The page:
Data from 1,498 women indicated that cranberry (Vaccinium microcarpum) intake reduced the risk of rUTI by 23%, scientists from Tufts University, Biofortis Research, and UCLA presented at the recent Experimental Biology 2017 event in Chicago.
“Limited data from subgroup analysis suggested cranberry was more effective in interventions with cranberry as a capsule or tablet,” wrote the authors in their presentation abstract, published in the FASEB Journal.
A woman has a 50% risk of getting a UTI during her lifetime, with an estimated 20–30% of these women having recurrent UTI (rUTI), explained the researchers. The annual healthcare cost of UTIs in healthy women is estimated to be over $2.6 billion.
The researchers combed the scientific literature and identified seven relevant randomized controlled trials to include in their meta-analysis.
The data revealed that, for healthy women, the risk of rUTIs was significantly reduced, with capsules and tablets suggested to be more effective.
However, the researchers noted: “Overall, studies were relatively small with only two having more than 300 subjects.
“Results suggest cranberry may be effective in preventing rUTIs in generally healthy women; however, larger high-quality studies are needed to confirm these findings,” they concluded.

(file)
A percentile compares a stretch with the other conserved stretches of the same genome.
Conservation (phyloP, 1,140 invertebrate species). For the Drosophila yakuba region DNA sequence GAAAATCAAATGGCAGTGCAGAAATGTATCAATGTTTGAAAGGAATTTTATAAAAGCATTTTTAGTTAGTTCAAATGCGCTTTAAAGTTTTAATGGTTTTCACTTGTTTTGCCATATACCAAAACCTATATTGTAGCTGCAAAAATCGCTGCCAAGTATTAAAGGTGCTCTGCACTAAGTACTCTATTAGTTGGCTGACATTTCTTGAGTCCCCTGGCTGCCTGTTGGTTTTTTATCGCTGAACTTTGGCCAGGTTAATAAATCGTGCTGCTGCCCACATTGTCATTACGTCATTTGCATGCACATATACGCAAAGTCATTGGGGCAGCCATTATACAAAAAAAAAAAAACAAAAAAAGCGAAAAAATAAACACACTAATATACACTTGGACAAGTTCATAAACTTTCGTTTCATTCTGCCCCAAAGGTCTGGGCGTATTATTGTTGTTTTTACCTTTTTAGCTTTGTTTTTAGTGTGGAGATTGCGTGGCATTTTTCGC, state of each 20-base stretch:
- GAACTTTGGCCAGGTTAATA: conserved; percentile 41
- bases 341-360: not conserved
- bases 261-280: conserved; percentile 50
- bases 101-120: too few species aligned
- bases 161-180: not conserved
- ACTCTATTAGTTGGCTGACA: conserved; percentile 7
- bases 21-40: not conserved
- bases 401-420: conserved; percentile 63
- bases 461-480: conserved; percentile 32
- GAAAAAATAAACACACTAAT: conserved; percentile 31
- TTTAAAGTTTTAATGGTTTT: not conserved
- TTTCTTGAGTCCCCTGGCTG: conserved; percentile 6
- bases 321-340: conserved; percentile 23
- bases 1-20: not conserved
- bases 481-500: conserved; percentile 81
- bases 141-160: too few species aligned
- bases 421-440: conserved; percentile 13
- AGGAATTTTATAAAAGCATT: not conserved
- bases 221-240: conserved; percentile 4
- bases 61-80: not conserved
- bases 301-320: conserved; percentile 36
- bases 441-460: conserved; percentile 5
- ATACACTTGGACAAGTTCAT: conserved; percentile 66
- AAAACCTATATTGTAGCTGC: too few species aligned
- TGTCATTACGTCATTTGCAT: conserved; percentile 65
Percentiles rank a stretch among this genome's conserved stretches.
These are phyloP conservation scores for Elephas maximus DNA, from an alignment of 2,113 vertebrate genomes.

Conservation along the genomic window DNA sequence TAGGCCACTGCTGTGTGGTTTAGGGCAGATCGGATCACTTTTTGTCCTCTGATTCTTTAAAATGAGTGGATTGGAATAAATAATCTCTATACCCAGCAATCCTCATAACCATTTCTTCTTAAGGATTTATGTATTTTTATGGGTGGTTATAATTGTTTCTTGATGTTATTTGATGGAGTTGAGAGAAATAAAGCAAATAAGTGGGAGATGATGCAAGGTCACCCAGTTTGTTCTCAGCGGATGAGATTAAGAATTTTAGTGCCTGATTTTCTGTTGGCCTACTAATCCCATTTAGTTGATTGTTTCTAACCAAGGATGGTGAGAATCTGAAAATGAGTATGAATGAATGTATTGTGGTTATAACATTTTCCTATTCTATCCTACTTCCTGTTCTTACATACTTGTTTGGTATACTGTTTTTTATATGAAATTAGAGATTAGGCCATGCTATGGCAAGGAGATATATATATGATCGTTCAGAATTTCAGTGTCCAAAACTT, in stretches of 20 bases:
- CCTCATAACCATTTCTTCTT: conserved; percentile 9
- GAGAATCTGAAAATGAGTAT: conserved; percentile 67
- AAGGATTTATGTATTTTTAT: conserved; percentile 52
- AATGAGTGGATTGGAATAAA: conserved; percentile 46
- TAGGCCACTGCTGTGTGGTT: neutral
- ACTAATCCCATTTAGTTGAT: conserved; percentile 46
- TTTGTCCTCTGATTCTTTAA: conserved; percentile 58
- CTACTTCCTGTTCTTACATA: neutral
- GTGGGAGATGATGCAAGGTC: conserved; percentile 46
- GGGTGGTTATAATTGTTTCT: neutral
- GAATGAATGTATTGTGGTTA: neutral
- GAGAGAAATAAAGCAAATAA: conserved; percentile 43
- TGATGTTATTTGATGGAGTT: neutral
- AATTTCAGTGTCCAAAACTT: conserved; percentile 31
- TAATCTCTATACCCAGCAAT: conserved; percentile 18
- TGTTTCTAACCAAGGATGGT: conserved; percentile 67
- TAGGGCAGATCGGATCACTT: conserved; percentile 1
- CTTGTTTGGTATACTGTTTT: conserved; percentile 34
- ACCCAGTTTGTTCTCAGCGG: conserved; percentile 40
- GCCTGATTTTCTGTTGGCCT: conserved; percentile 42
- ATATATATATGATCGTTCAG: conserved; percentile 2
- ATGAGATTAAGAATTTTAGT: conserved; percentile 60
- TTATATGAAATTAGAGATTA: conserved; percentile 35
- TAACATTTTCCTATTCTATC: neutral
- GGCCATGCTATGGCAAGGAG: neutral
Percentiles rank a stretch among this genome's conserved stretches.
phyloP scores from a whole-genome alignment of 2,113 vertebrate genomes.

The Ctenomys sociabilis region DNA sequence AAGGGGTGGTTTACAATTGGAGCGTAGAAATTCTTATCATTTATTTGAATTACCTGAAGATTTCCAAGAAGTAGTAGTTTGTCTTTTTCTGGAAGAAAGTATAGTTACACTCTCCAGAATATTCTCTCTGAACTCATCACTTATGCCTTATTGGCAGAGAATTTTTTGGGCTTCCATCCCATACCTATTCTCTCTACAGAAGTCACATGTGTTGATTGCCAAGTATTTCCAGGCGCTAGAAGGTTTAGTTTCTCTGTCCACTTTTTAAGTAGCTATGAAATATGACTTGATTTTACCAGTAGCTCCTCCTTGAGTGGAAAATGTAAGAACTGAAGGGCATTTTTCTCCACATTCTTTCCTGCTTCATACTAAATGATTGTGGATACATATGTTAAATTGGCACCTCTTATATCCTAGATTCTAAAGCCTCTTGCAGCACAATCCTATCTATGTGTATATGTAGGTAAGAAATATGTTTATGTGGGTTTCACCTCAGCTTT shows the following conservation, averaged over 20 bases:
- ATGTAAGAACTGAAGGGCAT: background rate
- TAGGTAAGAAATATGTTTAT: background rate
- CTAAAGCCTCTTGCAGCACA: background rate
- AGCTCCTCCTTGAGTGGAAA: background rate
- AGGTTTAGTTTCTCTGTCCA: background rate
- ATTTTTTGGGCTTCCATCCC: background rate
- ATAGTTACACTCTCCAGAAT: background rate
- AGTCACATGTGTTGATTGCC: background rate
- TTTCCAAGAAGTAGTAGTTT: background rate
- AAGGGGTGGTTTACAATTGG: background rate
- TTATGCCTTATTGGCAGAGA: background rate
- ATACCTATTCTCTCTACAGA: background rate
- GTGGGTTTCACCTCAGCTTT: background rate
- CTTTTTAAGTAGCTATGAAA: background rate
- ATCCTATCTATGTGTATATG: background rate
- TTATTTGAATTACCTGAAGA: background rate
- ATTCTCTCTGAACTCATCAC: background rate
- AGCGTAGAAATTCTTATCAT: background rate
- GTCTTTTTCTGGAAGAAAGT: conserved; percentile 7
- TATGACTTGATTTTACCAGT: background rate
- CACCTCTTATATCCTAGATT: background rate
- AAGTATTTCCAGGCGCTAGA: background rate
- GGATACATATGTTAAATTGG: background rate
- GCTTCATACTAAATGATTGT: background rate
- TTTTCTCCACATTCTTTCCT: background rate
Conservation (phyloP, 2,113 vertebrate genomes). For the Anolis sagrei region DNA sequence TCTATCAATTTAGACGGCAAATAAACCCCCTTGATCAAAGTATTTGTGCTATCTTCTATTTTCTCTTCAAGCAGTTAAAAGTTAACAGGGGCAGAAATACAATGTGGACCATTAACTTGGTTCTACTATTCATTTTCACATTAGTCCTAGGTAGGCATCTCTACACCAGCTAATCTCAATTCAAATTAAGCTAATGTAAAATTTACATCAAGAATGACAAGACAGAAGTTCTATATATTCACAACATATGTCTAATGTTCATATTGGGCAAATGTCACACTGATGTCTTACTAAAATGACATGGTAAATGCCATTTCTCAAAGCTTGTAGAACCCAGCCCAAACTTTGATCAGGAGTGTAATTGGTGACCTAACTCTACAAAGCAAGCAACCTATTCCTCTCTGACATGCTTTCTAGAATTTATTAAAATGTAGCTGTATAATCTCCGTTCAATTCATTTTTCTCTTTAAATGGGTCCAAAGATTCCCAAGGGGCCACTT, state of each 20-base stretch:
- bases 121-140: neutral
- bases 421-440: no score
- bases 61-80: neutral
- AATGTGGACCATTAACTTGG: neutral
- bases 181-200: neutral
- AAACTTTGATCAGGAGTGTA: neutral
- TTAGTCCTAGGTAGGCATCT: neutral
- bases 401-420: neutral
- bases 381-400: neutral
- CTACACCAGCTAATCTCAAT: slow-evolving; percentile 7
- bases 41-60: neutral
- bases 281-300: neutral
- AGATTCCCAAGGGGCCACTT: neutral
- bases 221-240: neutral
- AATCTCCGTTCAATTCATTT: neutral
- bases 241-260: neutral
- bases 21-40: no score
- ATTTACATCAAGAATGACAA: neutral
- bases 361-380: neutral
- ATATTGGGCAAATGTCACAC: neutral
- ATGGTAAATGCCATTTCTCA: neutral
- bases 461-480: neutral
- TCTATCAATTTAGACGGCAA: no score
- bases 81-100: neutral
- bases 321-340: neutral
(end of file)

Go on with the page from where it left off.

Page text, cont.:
In 2004 France became the first country to approve a health claim for the North American cranberry with at least 36mg of proanthocyanidins (PAC) to “help reduce the adhesion of certain E. coli bacteria to the urinary tract walls”, and subsequently fight urinary tract infections (UTIs).
The Biofortis scientists also presented data from a post-hoc analysis of an intervention trial at Experimental Biology 2017, which examined the use of antibiotics to treat UTIs in women with a recent history of these kinds of infection.
The randomized, double-blind, placebo-controlled, multicenter clinical trial included 373 women with a recent history of UTI randomly assigned to consume either 240 mL/day of a cranberry beverage or a placebo beverage for 24 weeks.
The results indicated that investigator-diagnosed episodes of clinical UTI were significantly reduced in the cranberry group, compared to placebo (39 vs. 66, respectively).
“The results of this post-hoc analysis indicate that daily consumption of a cranberry beverage reduced the incidence of antibiotic treated clinical UTI in women with a recent history of UTI,” wrote the researchers in the FASEB Journal.
This study included scientists from Midwest Biomedical Research – Center for Metabolic and Cardiovascular Health, Biofortis Innovation Services, Ocean Spray Cranberries, and Boston University School of Medicine and VA Boston Healthcare System. The study was funded by Ocean Spray Cranberries.
Volume 31, Number 1, Supplement lb343
“An Updated Meta-Analysis of Cranberry and Recurrent Urinary Tract Infections in Women”
Authors: Z. Fu, D. Liska, D. Talan, M. Chung
April 2017, 31:964.26
“Cranberry Beverage Consumption Reduces Antibiotic Use for Clinical Urinary Tract Infection in Women with a Recent History of Urinary Tract Infection”
Authors: K.M. Nieman et al.